- Caesar, a former Syrian military police photographer who defected last year

The photos show victims bearing the marks of beatings and torture: eyes gouged out, burn marks or deep wounds. Each corpse is accompanied by a white card with numbers written on it — in death, no names, only numbers. In some pictures there are more than a dozen bodies, naked in the dirt. Some of the dead are children, under the age of 18, starved to death.

The man who took many of these pictures wears a baseball cap and large tinted glasses during a press event at the U.S. Holocaust Memorial Museum in Washington, D.C., on Tuesday. He goes by the name Caesar to protect his identity. He also didn’t want his voice to be recorded. Caesar recalls a time when his job was normal.

"I used to take pictures of regular accidents: somebody drowned, there’s a burning building, something like that," Caesar says through his interpreter, an advocate for the Syrian opposition. "That was my regular routine."

He says there were occasional photos of dead prisoners. That number quickly grew to dozens, and then hundreds, as opposition to Assad intensified.

"I’ve never seen anything like this in my life. There are pictures of children, there are pictures of the elderly, and there’s a picture of a woman," Caesar says. "And at times I would actually see pictures of my own neighbors and some people from my own village."

He says he wanted to keep records so families would know what happened. But he never contacted anyone.

"I was terrified. I couldn’t reach out to any of them," he says.

Eventually, Caesar says his conscience couldn’t bear the work. He contacted a member of the opposition, saying he wanted to defect. He was urged to stay, and collect evidence.

Caesar says he began smuggling out thumb drives of the pictures he took with a team of photographers between the fall of 2011 and the summer of 2013: some 55,000 photographs of nearly 11,000 people, all photographed at a military facility in Damascus.

The Syrian regime says the pictures are fake. But an international team of investigators authenticated them. And now the FBI is examining the pictures, too.

Stephen Rapp is the State Department’s lead official on war crimes. He told NPR in May that he has seen hundreds of these pictures.

"This represents killing on an industrial scale, but not just killing — the most gruesome sorts of acts. It’s like the Nazis keeping track of the people that they’ve killed in the Holocaust," Rapp said. "We’re talking here about a volume of material that’s almost impossible to imagine that it could be created out of whole cloth."

Rapp said these pictures — should they be authenticated by the U.S. — could be used as a basis for war crimes charges against members of the Syrian regime.

"It may not happen immediately, but that expectation is there," he said.

The man who interpreted for Caesar is Mouaz Moustafa. He is a member of the Syrian Emergency Task Force, a nonprofit group seeking support for the moderate Syrian opposition. He hopes the pictures and Caesar’s visit to Washington will focus attention on what’s going on inside Syria.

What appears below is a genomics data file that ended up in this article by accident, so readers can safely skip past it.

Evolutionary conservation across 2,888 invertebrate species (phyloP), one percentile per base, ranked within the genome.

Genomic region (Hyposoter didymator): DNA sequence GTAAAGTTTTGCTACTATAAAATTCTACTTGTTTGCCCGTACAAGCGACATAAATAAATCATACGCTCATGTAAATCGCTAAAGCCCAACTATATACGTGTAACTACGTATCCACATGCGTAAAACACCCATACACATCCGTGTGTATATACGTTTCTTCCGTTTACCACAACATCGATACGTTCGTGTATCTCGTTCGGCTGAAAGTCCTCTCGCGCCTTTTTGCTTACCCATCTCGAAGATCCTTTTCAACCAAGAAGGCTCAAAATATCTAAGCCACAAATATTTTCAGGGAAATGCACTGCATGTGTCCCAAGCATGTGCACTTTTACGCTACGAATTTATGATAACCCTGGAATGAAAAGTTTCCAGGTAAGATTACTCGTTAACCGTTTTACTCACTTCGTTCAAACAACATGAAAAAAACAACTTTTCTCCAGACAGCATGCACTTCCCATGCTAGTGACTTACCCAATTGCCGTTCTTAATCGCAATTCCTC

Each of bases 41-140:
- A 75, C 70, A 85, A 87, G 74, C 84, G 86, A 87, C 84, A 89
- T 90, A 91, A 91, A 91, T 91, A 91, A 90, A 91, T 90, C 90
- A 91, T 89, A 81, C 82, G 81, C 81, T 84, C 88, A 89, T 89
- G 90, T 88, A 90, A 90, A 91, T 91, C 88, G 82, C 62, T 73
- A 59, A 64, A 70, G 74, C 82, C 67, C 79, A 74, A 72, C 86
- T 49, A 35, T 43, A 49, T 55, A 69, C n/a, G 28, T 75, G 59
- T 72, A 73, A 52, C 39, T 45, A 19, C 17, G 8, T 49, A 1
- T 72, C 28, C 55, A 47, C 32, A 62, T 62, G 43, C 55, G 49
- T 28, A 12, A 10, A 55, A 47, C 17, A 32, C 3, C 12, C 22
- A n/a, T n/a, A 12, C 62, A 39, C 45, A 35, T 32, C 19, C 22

"There needs to be pressure from all the free world and the international community. In modern history we see quite a few ‘never again’ moments," Moustafa says. "And here not only do we see a never again moment, but we see a never again moment that continues to this day while we all sit here."

So far the Obama administration has slowly been increasing military support for the Syrian opposition. But they’re still seeking congressional action to do more.

Meanwhile, Caesar is scheduled to hold private meetings this week with lawmakers and State Department officials, as well as the FBI, who want to learn more about the photos.

EU increases Syria humanitarian aid by 50 mn euros

Brussels, July 29, 2014 by AFP

The European Commission said Tuesday it would release a further 50 million euros ($67 million) in humanitarian aid for Syria as the crisis there deepens.

This brings the total amount of aid this year to 150 million euros, which the EU says is aimed at helping the most vulnerable people in a conflict that has so far cost more than 170,000 lives and displaced half the population of 23 million.

The Commission, the European Union’s executive arm, said it also approved proposals to increase assistance for neighbouring countries dealing with an “unprecedented flow of refugees.”

This extra 125 million euros for refugees is in addition to 75 million euros already made available under the EU’s European Neighbourhood Instrument.

The Syrian conflict amounts to the “world’s largest humanitarian crisis,” the Commission said in a statement, with some 9.3 million people inside the country and a further 2.8 million refugees “in need of vital assistance.”

Since the conflict began in March 2011, more than a million Syrians have taken refuge in tiny neighbouring Lebanon.

Others are in Jordan, Egypt, Turkey and Iraq, which have all struggled with the influx of arrivals.

Meanwhile, more than 120,000 Syrians have sought asylum in Europe, crossing land borders or making risky trips across the Mediterranean.

Syrian Portraits of Eid

July 29, 2014 by Lina Sergie Attar